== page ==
Middle East Education Through Technology
A few weeks ago, I was wondering what to do this summer. It’s my favorite time of year, not only because of the time off, but also for the length of the days. The photons. Yes, teacher pay is low but three months of vacation during prime Northern Hemisphere light are not to be overlooked. Nor should they be used to try to make more money — if you can at all help it. I see it like this: the job is rough psychologically. If you’re going to work year-round, pick something that pays better. But you love teaching. So take the time off. Regroup. I love the city and getting out of the city and the country and getting out of the country.
Just as I was pondering this, my friend Aaron Bornstein pinged me about MEET. He’s been trying to point this thing out to me for about a year now and I’ve been too overwhelmed to listen. But as if someone designed a program to align perfectly with my interests on both small and large scales, the more I looked into it, the more it seemed like the right thing. (Thanks, AB.) It will be almost exactly 10 years since I travelled extensively over land in the Mideast, a self-directed post-college Grand Tour of the Mediterranean’s eastern edges. I’d never had a full-time job when I took that trip at age 22.
Since then, I’ve done a bunch of professional programming in situations that I was prepared for in widely varying degrees. Big corporate teams, startups, legacy codebases, greenfield projects, middleware, reusable components, analytics, databases, web interfaces, mobile, all that stuff. Great experience. But at a certain point, the cognitive dissonance between me wielding essentially all the privilege that exists to make money by typing and clicking versus the vast and multiform global, regional, historical, and environmental problems that people face daily leaning on my unexplored sense of guilt was too much. That’s when I got into teaching, which I did for two years in a dysfunctional urban high-poverty charter school. Those two years taught me more and pushed me harder than I’d ever imagined. I’m a different person because of what happened there, and glad for it. I’m also glad to now work in a well-organized large district school. The infrastructure is in place to do some good and I feel the pressure to live up to it.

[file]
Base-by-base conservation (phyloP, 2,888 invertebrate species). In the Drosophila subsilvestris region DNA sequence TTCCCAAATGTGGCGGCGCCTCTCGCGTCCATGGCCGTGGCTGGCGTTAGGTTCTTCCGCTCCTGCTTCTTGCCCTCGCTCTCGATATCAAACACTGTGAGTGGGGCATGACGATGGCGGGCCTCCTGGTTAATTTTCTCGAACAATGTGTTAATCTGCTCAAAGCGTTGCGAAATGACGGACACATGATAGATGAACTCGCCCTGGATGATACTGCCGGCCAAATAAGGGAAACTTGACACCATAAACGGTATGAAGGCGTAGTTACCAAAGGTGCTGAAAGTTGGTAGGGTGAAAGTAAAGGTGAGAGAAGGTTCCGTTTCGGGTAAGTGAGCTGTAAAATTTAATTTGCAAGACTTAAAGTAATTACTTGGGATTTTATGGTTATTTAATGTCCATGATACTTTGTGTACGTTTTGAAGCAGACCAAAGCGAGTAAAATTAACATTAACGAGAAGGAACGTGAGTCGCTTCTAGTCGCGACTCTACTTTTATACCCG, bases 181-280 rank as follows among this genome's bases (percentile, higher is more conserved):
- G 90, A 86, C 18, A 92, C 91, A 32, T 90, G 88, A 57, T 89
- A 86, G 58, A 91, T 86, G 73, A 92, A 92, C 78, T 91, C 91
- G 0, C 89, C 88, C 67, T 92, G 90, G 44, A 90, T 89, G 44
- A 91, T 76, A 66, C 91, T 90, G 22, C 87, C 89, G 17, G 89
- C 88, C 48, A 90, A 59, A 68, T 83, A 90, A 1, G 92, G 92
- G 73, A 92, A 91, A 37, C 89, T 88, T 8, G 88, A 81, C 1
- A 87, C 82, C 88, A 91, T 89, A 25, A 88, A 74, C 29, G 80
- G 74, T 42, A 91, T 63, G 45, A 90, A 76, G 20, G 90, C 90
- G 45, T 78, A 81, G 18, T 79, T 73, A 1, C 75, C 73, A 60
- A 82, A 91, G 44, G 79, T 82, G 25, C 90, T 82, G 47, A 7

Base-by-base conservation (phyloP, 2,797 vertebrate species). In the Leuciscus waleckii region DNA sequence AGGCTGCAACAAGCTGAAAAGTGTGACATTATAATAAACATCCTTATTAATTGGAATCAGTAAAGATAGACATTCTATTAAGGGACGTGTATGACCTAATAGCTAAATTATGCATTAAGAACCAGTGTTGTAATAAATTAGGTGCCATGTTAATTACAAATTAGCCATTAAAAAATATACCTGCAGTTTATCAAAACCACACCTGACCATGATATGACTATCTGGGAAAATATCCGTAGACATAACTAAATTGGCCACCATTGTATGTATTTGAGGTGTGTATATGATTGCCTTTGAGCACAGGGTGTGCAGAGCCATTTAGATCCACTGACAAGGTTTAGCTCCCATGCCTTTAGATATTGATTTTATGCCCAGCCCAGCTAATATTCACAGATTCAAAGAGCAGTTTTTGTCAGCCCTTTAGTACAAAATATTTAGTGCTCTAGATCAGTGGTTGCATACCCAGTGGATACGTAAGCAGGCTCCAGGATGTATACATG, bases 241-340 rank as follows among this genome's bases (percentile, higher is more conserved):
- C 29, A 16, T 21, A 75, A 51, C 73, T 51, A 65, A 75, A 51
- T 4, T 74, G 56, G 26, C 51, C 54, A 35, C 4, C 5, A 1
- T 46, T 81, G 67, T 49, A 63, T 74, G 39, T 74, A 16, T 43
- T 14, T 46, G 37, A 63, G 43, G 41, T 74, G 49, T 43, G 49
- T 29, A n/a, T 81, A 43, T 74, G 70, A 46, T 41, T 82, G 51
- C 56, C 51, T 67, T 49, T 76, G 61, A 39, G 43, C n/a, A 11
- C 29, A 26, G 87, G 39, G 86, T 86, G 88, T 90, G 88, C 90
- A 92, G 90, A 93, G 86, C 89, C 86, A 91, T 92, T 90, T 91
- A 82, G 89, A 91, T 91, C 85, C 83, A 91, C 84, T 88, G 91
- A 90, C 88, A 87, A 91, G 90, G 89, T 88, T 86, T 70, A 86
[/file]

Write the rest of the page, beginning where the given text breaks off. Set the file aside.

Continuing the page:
So if you’re a summer program looking for someone with industry experience and a teaching background to come do some computer science stuff in service of larger social goals, I’m the big blinking thing on your radar screen. And if you’re wanting to take me to an interesting place for the summer and handle a lot of the details so I can focus on connecting with students and doing that ancient but modern thing, I’m ready to sign up. Which is exactly what I just did today, after some interviews and getting a formal offer from MEET — committing six weeks of 2010’s photons to as good a plan as I’ve seen for bringing otherwise alienated people together deliberately to move in the direction of better. From when I got out of college to when I got out of the industry, I couldn’t get my head around potential connections between myself and potential solutions. But now, without forcing it, here’s a natural synthesis and a great way to wrap the decade. I couldn’t ask for better.